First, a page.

Module 4. Microbiological methods of milk testing
DIRECT MICROSCOPIC COUNT
Direct Microscopic Count (DMC) is a quantitative test and is helpful in assessing the actual number of bacteria present in milk. DMC is used as a platform test to assess the microbiological quality of milk received at the Raw Milk Receiving Dock. The method is useful for rapid estimation of the total bacterial population of a sample of milk and also in giving useful information for tracing the sources of contamination of milk.
17.2 Method of DMC
It is based on the examination of stained thin film of a measured volume of milk spread over a specified area on a glass slide. The method is useful for rapid estimation of the total bacterial population (including live and dead cells) of a sample of milk.
In this test, milk smear is prepared on one square centimetre area. The smear is stained with a special stain called Newman's stain and examined under microscope. Each microscopic field examined represents a quantitative aliquot of the milk sample. The number of microscopic fields occurring in one square centimetre area of the milk smear will vary as the diameter of the microscopic field varies with different microscope. This necessitates the calculation of microscopic factor for each microscope separately.
17.2.2 Microscopic factor
Microscopic field is an area of the field observed through the microscope. It is measured by πr 2 where ‘r’ is the radius of the field. The diameter of the microscopic field is measured with the help of a stage micrometer. Each division on the stage micrometer is equivalent to 0.01 mm. The diameter of the microscopic field varies with the length of draw tube, objective lens and ocular tube. As the diameter of the field varies, the number of microscopic fields occurring in one square centimetre area (100 sq mm) will also vary and hence there is a need to calculate the microscopic factor. The microscopic factor is calculated as follows:
17.2.3 Preparation of slide
Take 0.01 ml milk with the help of a sterile Breed’s pipette and spread it evenly on a grease free slide of 1 cm2 marked area on a Breed’s slide. Dry the smear on a warm surface at 40 - 45°C. Do not heat-fix the slide on direct flame. Rapid drying results in cracked surfaces on the film or peels off during further processing. Immerse the slide in Newman's stain for ½ to 1 minute. Newman's stain removes the milk fat, fixes the smear and stains the bacteria in a single operation. The tetrachloroethane of the stain helps to dissolve the milk fat globules, ethyl alcohol fixes the smear and methylene blue stains the smear.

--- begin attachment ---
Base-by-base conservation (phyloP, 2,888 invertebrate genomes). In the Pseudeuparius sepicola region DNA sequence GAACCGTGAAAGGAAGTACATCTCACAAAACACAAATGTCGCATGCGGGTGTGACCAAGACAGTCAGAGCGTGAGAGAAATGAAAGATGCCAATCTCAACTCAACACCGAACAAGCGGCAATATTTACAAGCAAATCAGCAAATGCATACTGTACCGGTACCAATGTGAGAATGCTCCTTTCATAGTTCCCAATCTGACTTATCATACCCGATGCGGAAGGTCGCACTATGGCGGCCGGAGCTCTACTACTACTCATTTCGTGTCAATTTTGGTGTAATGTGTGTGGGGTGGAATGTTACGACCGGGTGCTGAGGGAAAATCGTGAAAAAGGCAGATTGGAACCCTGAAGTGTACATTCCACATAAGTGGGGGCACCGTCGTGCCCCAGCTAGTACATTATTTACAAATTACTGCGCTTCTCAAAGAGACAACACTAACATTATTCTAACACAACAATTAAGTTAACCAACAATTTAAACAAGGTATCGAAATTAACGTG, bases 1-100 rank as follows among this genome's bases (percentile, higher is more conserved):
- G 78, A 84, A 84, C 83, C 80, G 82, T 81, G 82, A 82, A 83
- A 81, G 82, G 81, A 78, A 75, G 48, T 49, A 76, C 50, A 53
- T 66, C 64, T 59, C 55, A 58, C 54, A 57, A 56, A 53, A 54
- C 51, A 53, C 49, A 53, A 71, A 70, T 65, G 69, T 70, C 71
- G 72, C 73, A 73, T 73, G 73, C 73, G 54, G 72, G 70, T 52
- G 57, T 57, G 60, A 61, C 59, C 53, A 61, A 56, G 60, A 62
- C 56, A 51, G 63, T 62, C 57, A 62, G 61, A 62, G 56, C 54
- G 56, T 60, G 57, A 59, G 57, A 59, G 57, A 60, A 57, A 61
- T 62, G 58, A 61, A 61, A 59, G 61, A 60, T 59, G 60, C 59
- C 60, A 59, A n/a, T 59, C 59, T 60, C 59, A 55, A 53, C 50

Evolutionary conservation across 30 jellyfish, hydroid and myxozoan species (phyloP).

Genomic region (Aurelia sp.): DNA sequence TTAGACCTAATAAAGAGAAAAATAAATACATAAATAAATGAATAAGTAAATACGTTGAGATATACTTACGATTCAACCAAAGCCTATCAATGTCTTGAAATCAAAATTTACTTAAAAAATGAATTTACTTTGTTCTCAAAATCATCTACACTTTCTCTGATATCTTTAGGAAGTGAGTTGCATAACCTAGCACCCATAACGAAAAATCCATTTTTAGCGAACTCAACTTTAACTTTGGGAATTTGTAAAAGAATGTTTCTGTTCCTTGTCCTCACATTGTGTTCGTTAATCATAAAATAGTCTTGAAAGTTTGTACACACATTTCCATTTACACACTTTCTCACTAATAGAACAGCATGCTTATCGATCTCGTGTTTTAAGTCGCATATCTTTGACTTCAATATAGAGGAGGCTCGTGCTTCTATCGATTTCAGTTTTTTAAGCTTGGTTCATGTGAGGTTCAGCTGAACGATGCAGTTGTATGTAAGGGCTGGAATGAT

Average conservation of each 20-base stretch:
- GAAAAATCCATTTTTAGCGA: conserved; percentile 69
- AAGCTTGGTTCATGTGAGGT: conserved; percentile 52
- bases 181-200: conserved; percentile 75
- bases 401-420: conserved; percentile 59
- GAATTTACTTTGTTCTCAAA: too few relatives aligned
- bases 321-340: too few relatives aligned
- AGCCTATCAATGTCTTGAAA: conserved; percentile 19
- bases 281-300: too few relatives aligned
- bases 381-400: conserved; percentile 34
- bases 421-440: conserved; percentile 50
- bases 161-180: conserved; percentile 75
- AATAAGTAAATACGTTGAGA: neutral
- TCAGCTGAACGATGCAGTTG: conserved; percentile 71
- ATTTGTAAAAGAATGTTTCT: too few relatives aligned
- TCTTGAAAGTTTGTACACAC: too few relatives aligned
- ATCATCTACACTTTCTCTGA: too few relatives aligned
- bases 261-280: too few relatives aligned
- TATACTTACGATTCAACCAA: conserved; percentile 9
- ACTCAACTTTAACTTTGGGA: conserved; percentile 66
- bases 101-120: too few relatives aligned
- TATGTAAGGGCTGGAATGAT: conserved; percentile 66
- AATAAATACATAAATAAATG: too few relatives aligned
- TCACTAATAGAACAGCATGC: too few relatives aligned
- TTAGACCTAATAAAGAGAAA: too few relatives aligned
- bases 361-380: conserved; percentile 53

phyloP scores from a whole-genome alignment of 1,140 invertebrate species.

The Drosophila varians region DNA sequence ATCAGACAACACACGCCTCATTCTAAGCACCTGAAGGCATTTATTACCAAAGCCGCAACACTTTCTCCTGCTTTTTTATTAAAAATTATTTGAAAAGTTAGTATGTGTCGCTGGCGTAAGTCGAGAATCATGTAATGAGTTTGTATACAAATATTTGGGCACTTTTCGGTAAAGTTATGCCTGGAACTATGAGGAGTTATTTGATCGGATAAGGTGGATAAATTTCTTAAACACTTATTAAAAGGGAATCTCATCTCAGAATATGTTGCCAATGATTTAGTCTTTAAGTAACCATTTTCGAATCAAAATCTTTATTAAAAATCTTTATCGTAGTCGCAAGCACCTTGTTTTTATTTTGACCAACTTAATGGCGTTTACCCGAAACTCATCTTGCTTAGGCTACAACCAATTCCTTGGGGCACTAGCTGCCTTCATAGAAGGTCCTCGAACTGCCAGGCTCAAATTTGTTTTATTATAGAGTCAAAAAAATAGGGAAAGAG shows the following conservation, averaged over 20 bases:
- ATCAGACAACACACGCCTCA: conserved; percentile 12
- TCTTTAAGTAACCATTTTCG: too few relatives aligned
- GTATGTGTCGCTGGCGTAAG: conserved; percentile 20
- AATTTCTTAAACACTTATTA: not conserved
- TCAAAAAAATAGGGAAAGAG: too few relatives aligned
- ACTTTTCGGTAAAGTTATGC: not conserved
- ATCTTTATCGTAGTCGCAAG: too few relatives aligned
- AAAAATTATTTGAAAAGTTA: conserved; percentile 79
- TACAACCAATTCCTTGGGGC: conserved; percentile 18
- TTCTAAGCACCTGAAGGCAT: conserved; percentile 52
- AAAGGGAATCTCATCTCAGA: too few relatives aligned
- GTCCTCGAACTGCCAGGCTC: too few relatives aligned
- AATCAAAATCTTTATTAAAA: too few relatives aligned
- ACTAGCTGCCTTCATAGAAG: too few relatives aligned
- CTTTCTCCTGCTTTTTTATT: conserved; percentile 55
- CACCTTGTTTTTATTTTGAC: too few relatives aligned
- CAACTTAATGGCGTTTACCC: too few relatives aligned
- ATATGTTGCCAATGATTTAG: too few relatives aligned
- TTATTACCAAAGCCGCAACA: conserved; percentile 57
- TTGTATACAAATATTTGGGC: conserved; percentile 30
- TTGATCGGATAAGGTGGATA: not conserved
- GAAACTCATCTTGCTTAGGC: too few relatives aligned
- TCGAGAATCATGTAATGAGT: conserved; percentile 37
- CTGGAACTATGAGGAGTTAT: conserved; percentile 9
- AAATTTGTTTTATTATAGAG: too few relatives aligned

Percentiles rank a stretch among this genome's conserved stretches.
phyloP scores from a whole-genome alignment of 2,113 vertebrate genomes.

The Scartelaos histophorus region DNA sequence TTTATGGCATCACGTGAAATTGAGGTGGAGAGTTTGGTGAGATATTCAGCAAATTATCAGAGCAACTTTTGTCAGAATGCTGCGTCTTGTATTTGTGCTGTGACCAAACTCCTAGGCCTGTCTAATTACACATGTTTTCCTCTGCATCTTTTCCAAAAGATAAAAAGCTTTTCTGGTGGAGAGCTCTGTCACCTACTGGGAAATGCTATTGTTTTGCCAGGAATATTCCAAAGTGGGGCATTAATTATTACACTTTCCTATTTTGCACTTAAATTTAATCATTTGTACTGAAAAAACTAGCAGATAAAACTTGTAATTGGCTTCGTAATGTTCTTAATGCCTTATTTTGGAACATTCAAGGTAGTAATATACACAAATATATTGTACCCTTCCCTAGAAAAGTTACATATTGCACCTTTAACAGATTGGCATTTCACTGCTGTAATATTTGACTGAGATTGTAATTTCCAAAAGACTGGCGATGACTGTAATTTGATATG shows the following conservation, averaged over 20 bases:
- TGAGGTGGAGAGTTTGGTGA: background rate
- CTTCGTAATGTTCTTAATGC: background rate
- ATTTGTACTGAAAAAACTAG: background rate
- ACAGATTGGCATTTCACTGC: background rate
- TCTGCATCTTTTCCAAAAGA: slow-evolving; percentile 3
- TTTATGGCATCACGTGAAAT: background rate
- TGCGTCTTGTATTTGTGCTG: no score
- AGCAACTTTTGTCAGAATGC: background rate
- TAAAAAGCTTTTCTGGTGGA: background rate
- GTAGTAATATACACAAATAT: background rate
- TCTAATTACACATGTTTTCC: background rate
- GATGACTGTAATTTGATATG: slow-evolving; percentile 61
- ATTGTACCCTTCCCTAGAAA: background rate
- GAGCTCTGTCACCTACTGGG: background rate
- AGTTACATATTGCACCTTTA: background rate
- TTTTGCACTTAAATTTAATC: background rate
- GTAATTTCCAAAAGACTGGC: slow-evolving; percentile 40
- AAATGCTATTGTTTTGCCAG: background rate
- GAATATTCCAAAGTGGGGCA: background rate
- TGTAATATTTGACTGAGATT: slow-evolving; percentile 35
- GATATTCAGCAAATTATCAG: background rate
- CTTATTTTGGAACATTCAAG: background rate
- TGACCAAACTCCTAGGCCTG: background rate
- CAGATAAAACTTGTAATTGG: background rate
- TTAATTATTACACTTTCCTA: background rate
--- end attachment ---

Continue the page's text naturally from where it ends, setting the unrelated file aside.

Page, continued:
17.2.4 Microscopic examination
Examine under the oil immersion objective and count the number of micro-organisms (individual or clumps of cells) in a number of fields of the film. The fields for counting the bacterial cells are selected at random. The number of microscopic fields occurring in one square centimetre area of the smear is very high. Thus, a representative number of fields depending on the concentration of bacterial cells in a microscopic field are chosen for counting the bacterial cells as follows
Table 17.1 Number of microscopic fields to be counted in DMC
Calculate the average number of clumps per field and multiply by the microscopic factor to get the DMC per millilitre of milk. Interpret the results by comparing with the standards and assess the quality of milk samples as per Table 17.2.
17.2.5 Grading of milk
The quality of raw milk is adjusted using the following details
Table 17.2 Grading of milk based on DMC (BIS standards)
17.2.6 Sources of contamination of milk
This test is very helpful in obtaining useful information about the sources of contamination of milk during production.
Table 17.3 Detection of source of contamination of milk using DMC
17.2.7 Advantages of DMC
· DMC is widely used to screen incoming raw milk supplies as a platform test to determine whether the milk has an acceptable or legal bacterial load, as per BIS standards.
· Easy to perform.
· Less time is required to perform the test.
· Large number of samples can be screened in a given period of time
· Useful in providing the estimated counts, types of bacteria and somatic cells in milk.
· DMC can be used as a guide in identifying the types of bacteria present in a milk sample.
· Possible to find out the source of contamination of milk.
· A record of test, in the form of a slide for legal verification can be maintained.
· Equipment and manpower needed to assess the microbiological quality are less.
· Possible to find out the mastitis infection due to presence of somatic cells.
17.2.8 Disadvantages of DMC
· Not considered as a fool-proof/ legal method.
· Strain on the eyes of the operator is too much.
· Test is not reliable as both viable and non-viable cells are counted.
· Method is not suitable for pasteurized milk.
· Experienced person can carry out the test.
· Results are not reproducible because microbes are unevenly distributed in the smear.